It was an embarrassing moment for one of cable television’s most cutting anchors – well, an embarrassing 21 minutes, actually. During the opening segment of her show recently, MSNBC‘s Rachel Maddow confessed publicly that she was duped by a phony NSA (National Security Agency) document she received into believing that President Trump had colluded with Russia to steal the 2016 presidential election – and it was all because of her failure to properly fact-check and verify the document.
Upon receiving the document from an “anonymous source” – this being the very same “evidence” that all the other networks are using to push the Trump-Russia conspiracy theory – Maddow was all too happy to report on it as an “exclusive” scoop. It was to become the smoking gun proving that the president had worked in lockstep with the Kremlin to manipulate voters into picking him for president over Clinton (and presumably the crowning pinnacle of Maddow’s career for breaking it to the world).
But everything came crashing down when Maddow discovered that the document was fraudulent. It had apparently been ripped from another document first published by The Intercept just a few days prior. Maddow quickly reported on her discovery as a “heads up” to other news organizations that may have also received the document, warning them that someone was apparently trying to derail the Trump-Russia investigation by attempting to discredit the media outlets reporting on it.
In her opening segment exposé on the subject, though, Maddow made several insinuations that were patently false. Not one to let her lack of fact-checking skills supersede her hatred for the president, Maddow made reference to some time stamps on the fraudulent document that she claimed pointed to an insider – possibly someone from the Trump administration – who may have planted the document in her inbox in an attempt to discredit her. There’s only one problem, though: she didn’t even accurately read the time stamp.
The Intercept challenges Rachel Maddow for failing to perform due diligence
Maddow claimed during the segment that the time stamp on the document she received indicated that it was produced before the document that was published by The Intercept. In her mind, this showed that someone had access to it before The Intercept did, and that this could have been a Trump operative working on behalf of the administration to make fools out of the mainstream media outlets trying to go after him.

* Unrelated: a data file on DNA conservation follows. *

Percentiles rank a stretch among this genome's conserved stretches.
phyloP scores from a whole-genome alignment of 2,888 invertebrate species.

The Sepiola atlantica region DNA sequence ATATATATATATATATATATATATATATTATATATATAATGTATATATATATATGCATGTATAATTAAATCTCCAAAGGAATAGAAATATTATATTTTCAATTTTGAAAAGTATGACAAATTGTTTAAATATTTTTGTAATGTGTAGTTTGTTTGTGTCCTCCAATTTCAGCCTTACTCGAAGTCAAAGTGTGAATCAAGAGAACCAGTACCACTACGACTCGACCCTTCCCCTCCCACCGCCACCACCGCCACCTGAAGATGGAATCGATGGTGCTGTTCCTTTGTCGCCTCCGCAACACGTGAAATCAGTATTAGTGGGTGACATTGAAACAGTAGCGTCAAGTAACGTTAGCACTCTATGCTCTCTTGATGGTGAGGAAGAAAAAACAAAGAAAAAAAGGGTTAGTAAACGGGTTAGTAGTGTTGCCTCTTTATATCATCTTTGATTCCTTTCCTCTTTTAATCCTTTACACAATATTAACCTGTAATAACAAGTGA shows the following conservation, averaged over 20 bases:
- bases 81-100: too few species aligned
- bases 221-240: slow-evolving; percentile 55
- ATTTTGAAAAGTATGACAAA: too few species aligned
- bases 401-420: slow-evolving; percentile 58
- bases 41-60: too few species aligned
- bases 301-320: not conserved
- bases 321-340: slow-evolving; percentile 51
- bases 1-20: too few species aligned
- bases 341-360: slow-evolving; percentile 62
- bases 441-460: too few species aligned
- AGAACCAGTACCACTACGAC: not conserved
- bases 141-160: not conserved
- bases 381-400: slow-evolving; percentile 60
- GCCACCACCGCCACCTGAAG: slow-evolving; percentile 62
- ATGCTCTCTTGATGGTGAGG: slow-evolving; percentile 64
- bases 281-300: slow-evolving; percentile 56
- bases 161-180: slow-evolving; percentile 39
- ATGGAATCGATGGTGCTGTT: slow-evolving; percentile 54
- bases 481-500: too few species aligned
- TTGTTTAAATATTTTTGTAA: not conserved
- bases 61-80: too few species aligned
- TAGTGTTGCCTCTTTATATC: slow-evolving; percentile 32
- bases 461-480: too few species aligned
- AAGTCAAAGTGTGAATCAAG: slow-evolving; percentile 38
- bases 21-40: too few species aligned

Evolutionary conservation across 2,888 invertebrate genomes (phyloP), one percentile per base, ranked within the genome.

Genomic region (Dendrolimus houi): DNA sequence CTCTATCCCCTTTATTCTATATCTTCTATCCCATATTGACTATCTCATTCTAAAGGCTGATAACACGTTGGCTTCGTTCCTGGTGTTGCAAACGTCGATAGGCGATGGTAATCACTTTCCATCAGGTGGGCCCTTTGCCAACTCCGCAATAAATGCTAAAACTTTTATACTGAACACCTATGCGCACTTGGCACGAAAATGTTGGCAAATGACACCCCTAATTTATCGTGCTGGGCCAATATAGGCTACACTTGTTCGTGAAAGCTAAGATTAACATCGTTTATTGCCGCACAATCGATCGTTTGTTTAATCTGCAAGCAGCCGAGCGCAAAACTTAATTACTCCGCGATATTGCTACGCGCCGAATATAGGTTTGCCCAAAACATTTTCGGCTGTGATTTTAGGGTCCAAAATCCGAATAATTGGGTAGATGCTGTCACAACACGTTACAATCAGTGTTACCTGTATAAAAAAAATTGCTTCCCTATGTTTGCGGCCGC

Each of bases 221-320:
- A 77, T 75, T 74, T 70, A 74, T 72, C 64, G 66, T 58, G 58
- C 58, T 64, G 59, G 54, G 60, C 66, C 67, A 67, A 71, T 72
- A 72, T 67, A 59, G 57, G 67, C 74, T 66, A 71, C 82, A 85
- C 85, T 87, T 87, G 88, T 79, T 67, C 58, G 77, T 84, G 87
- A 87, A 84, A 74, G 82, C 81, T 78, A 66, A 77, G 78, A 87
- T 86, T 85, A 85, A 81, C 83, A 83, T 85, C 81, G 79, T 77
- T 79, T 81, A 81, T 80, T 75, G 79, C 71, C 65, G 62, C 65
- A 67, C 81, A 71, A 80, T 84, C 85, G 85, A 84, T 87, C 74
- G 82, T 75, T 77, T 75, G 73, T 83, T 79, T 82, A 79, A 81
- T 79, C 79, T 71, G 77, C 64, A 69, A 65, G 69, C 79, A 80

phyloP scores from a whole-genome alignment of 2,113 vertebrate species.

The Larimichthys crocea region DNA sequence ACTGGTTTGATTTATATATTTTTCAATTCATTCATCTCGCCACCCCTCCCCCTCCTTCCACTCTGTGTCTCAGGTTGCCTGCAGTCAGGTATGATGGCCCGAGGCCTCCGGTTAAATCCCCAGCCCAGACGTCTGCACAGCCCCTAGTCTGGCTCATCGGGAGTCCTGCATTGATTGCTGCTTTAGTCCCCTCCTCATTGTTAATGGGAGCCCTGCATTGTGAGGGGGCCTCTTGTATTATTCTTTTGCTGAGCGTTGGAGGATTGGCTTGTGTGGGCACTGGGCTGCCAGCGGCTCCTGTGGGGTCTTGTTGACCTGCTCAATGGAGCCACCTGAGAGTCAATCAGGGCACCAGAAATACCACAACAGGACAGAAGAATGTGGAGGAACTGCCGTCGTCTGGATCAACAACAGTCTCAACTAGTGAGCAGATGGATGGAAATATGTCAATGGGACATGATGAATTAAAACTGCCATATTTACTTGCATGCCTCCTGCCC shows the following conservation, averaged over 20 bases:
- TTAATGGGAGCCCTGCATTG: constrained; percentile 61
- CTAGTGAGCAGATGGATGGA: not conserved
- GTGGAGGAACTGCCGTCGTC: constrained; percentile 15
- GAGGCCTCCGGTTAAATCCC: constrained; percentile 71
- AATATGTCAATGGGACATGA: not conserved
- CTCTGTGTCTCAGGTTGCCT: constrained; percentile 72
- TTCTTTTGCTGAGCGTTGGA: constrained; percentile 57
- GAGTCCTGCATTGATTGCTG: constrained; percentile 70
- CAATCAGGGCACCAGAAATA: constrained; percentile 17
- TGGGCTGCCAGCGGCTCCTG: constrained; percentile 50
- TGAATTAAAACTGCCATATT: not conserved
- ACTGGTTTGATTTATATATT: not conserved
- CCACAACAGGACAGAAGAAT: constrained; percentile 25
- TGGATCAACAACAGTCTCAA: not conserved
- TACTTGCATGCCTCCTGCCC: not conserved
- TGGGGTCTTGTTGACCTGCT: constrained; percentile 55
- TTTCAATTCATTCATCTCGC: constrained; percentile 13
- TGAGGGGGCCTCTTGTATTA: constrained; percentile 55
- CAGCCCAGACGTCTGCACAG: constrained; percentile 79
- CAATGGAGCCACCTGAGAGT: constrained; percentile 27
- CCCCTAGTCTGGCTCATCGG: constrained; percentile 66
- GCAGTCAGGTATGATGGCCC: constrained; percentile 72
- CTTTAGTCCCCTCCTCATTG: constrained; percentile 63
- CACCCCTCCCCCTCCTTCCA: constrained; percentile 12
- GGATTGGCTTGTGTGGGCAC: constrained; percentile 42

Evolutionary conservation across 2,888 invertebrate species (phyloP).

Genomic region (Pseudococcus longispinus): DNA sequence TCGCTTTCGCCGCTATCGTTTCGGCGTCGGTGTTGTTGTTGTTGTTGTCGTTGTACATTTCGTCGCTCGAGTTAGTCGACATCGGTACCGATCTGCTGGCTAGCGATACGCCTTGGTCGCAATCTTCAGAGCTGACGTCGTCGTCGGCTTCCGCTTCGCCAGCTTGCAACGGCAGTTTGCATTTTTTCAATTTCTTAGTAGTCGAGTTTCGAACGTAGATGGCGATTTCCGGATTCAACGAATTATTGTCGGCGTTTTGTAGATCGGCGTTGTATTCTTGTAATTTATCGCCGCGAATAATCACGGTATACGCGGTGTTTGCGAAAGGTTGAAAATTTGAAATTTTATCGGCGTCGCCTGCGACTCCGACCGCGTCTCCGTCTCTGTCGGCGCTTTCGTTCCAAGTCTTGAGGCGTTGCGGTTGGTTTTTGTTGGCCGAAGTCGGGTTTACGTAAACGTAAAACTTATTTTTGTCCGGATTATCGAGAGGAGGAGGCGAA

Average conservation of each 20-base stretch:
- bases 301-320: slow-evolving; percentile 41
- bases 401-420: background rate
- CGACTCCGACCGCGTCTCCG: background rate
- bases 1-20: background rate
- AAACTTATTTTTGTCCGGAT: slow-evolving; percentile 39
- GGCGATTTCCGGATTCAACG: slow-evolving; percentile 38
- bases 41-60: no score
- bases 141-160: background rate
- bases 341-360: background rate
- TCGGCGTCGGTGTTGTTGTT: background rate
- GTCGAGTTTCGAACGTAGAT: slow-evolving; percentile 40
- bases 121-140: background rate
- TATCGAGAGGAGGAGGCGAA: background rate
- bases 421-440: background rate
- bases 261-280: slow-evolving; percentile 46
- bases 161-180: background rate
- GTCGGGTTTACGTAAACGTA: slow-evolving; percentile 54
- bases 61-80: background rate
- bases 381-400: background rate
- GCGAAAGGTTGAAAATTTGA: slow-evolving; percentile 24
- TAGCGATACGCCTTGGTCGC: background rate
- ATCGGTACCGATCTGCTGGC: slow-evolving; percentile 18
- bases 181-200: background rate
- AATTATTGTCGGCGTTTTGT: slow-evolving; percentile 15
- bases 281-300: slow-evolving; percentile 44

But in a follow-up to Maddow’s shoddy reporting on the phony document, The Intercept published its own story on the subject showing that Maddow had failed to properly read the time stamp. The phony document that Maddow received, reported The Intercept‘s Glenn Greenwald, actually had the exact same time stamp – down to the second – as the one The Intercept published days earlier. In other words, someone simply ripped the document from The Intercept‘s website, doctored it up some, and sent it on over to MSNBC as if it was from the NSA.
If Maddow had taken the time to contact The Intercept after receiving this document she would have quickly learned the truth – but she didn’t. Instead, she proceeded to make more wild conspiracy theory claims on her show that have since been debunked as little more than anti-Trump hysteria.
“Despite the fact that she received the document two days after The Intercept published it, Maddow nonetheless suggested that the document may have been forged before The Intercept’s publication — meaning that the forger had access to the document prior to our publication of it.,” wrote Greenwald, explaining that the time stamp on the metadata file that The Intercept published is exactly the same as the one Maddow received.
“… anyone who took the document directly from The Intercept‘s site would have a document with exactly the same time stamp as the one Maddow showed. Thus, rather than proving that this document was created before The Intercept‘s publication, the time stamp featured by Maddow strongly suggests exactly the opposite: that it was taken from The Intercept’s site.”
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